The isolators allowed NASA to simulate the telescopes performance in space while preventing all the ground-based disturbances, such as the pumps and motors, and even traffic driving by from interfering with the ground testing. Case study: NASA James Webb Space Telescope (JWST).

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Press Release: Minus K Receives Laser Focus World Innovator Award for
Ultra-Thin, Low-Height CT-1
Vibration Isolation Platform

The awards were given to companies or organizations that demonstrated
excellence in a product or technology,
an application, or in research and development.

(November 25, 2019, Inglewood, California) - For the second year, Laser Focus World held its Innovators Awards program, which celebrates the disparate and innovative technologies, products, and systems found in the photonics market. The awards were given to companies or organizations that demonstrated excellence in a product or technology, an application, or in research and development.

Full release...


Vibration Criterion (VC) Curves-Lab Analysis
Codes and curve descriptions for different vibration environments and solutions.

The VC (Vibration Criteria) curves were developed in the early 1980s by Eric Ungar and Colin Gordon. They were originally developed as a generic vibration criteria for vibration-sensitive equipment for use in the semiconductor, medical and biopharmaceutical industries, but have found application in a wide variety of technological applications.

The criteria takes the form of a set of one-third octave band velocity spectra, together with the International Standards Organization (ISO) guidelines for the effects of vibration on people in buildings. The criteria apply to vibration as measured in the vertical and two horizontal directions.

The NIST-A criterion was developed for metrology, but has gained popularity within the nanotechnology community. The NIST-A criterion is a very difficult criterion to meet at some sites with significant low-frequency vibrations.

The VC curves are now widely accepted throughout the world as a basis for designing a facility to meet the requirements of a group of highly vibration sensitive equipment used close together.

University of Michigans Ultra-Low Vibration Lab (ULVL) was completed in 2014. After the construction, a vibration survey was done on the Ultra-Low Vibration Lab chambers. The measurements demonstrated that even when a single vehicle was driving on a nearby street, the vibrations exceeded the NIST-A specifications necessary for the ULVL.

The University of Michigan ordered seven customized tabletops and 31 custom Minus K Negative-Stiffness vibration isolators with pedestals provided for the eight Ultra-Low Vibration Lab chambers.

Customized Minus K Technology Negative-Stiffness vibration isolation table installed in one of the Ultra-Low Vibration Lab chambers

The final vibration survey by Colin Gordon Associates (CGA), after installation of the customized Minus K Negative-Stiffness isolators and tables, showed the measured vibration levels in all ULVL chambers from VC-K to VC-M at frequencies above 2.5 Hz, well below the NIST-A Vibration Criterion required.

"VC-M is the lowest we have ever measured, though we werent able to measure below 2.5 Hz because our most sensitive sensor wont go lower, due to sensor noise floor," said Hal Amick, Vice President of Colin Gordon Associates.

The updated VC Curve on Minus K's website shows these lower curve levels that were measured by CGA and have already assisted University of Michigans ULVL with two major scientific milestones.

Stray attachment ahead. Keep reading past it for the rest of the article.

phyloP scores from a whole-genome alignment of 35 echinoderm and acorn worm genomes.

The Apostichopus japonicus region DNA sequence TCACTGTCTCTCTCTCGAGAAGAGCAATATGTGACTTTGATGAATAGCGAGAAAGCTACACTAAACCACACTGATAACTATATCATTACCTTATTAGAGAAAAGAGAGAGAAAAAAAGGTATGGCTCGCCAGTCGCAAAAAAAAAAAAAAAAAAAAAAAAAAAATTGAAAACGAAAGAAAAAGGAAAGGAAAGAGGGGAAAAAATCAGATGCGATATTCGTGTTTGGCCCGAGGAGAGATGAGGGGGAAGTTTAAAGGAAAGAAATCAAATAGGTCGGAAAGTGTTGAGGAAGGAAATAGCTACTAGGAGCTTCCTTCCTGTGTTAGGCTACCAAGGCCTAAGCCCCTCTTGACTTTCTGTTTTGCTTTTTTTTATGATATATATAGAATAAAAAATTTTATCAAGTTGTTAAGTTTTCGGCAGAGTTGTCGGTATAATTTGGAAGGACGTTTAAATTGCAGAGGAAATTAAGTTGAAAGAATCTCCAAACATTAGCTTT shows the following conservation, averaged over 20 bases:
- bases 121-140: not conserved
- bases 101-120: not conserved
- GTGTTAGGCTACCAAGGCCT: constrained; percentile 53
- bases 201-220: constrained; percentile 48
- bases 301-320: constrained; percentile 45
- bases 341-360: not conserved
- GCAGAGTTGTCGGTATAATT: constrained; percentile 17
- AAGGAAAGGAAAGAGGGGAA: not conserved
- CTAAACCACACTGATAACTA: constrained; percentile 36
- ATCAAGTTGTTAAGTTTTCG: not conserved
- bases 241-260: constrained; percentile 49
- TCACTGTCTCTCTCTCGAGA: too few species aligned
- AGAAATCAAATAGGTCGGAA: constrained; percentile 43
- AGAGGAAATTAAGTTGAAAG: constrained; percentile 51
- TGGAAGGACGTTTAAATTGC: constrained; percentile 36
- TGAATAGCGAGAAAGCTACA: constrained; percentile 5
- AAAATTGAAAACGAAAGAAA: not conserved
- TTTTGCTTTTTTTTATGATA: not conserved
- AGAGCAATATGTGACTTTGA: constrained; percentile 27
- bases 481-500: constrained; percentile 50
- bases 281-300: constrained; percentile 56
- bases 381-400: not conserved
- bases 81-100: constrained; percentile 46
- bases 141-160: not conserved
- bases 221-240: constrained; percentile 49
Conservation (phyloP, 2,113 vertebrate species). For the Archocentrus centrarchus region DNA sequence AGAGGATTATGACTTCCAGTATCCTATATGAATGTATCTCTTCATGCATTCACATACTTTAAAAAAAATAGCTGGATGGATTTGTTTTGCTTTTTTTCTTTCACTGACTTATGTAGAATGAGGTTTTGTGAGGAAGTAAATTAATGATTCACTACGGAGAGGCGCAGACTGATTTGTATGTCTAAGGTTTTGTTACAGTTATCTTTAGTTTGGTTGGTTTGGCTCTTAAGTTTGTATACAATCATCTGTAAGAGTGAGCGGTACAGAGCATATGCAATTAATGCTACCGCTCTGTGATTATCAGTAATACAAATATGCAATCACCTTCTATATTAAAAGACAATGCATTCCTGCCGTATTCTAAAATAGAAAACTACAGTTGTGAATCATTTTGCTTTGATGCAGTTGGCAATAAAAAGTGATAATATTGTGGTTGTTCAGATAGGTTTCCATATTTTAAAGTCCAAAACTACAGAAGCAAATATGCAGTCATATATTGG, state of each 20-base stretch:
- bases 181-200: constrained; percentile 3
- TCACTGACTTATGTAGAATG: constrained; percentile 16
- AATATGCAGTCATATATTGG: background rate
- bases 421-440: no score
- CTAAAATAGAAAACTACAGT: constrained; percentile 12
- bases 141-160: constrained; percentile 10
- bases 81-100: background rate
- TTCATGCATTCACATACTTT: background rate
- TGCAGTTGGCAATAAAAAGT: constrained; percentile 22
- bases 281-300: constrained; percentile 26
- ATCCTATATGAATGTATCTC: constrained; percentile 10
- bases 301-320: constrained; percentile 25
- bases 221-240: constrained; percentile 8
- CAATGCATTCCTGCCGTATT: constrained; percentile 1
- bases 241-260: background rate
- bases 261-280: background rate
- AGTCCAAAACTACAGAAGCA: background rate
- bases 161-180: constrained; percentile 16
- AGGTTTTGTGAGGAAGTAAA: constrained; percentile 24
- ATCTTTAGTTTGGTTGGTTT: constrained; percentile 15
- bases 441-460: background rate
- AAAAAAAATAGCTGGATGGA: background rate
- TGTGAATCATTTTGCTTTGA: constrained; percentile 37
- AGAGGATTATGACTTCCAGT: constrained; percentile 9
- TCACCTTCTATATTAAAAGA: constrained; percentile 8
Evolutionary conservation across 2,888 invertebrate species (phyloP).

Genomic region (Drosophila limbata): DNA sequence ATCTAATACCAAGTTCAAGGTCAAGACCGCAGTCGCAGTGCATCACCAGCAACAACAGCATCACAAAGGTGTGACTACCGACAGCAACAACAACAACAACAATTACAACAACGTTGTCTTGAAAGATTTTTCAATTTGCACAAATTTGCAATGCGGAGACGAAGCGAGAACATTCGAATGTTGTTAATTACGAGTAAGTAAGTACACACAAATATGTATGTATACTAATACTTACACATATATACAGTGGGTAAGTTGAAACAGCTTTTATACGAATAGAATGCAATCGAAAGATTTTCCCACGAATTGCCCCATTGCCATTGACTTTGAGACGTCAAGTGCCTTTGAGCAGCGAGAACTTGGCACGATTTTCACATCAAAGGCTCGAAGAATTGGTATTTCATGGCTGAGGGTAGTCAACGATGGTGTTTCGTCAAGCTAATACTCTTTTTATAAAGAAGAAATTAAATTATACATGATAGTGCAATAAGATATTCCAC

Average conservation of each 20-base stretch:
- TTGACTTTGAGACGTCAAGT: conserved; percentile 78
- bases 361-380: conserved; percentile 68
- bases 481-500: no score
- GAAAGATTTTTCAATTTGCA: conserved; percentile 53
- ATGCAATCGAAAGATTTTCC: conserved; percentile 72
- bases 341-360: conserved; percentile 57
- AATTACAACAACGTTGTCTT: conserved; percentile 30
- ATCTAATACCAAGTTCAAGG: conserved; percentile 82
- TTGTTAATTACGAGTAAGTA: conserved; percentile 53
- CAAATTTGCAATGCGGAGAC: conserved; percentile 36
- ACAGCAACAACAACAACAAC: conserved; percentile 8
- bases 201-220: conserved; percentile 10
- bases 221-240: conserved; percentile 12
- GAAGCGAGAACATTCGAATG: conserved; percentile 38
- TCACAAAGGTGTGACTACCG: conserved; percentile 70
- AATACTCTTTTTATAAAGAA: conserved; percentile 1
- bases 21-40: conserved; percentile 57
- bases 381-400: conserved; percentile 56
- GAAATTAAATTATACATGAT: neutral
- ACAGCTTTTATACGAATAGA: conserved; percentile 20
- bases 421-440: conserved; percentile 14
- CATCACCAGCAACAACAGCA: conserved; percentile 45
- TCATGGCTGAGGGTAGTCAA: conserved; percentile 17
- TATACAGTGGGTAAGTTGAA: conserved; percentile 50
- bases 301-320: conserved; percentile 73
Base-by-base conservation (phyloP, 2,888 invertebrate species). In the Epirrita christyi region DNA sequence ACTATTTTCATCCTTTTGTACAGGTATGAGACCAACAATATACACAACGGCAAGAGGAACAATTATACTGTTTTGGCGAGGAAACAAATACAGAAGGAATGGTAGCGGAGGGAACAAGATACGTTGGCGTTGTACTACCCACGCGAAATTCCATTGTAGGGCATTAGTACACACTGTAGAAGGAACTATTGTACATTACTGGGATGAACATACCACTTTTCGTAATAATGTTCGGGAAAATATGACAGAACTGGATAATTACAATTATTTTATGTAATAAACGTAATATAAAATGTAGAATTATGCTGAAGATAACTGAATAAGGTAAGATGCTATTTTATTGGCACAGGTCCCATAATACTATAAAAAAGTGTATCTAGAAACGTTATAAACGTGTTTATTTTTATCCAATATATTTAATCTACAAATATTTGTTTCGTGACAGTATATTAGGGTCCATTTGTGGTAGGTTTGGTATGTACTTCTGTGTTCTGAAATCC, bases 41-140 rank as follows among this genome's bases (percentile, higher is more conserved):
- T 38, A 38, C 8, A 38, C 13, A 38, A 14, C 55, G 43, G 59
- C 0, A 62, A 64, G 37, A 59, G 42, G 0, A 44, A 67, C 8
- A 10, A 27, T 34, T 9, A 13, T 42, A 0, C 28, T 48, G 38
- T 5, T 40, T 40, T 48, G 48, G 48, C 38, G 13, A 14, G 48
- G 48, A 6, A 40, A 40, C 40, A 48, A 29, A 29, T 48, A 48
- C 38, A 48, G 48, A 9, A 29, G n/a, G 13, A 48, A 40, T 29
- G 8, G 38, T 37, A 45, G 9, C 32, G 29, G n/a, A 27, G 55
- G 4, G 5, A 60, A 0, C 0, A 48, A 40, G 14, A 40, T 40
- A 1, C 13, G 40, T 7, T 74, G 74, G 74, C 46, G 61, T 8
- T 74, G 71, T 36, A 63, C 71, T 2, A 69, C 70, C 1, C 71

Vibration site surveys can tell you a lot about how to
specify equipment for vibration isolation in your laboratory.

Updated VC Curve on Minus K's website...

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How They Work>>Negative-Stiffness Vibration Isolators

Minus K® vibration isolators employ a revolutionary concept in low-frequency vibration isolation. Vertical-motion isolation is provided by a stiff spring that supports a weight load, combined with a negative-stiffness mechanism (NSM). The net vertical stiffness is made very low without affecting the static load-supporting capability of the spring. Beam-columns connected in series with the vertical-motion isolator provide horizontal-motion isolation. The horizontal stiffness of the beam-columns is reduced by the "beam-column" effect. (A beam-column behaves as a spring combined with an NSM.) The result is a compact passive isolator capable of very low vertical and horizontal natural frequencies and very high internal structural frequencies.

Figure 1

  Minus K® isolators typically use three isolators stacked in series:
A tilt-motion isolator on top of a horizontal-motion isolator on top of a vertical-motion isolator. A vertical-motion isolator is shown in
Figure 1. It uses a conventional spring connected to an NSM consisting of two flexures connected at their inner ends to the spring and supported at their outer ends, and loaded in compression by forces P. The spring is compressed by weight W to the operating position of the isolator, as shown in Figure 1. The stiffness of the isolator is K=KS-KN where KS is the spring stiffness and KN is the magnitude of a negative stiffness which is a function of the design of the flexures and the load P. The isolator stiffness can be made to approach zero while the spring supports the weight W.

A horizontal-motion isolation system consisting of two beam-column isolators is shown in Figure 2. Each isolator behaves like two fixed-free beam columns loaded axially by a weight load W. Without the weight load the beam-columns have horizontal stiffness KS. With the weight load the lateral bending stiffness is reduced by the "beam-column" effect. This behavior is equivalent to a horizontal spring combined with an NSM so that the horizontal stiffness is K=KS-KN, and KN is the magnitude of the beam-column effect. Horizontal stiffness can be made to approach zero by loading the beam-columns to approach their critical buckling load.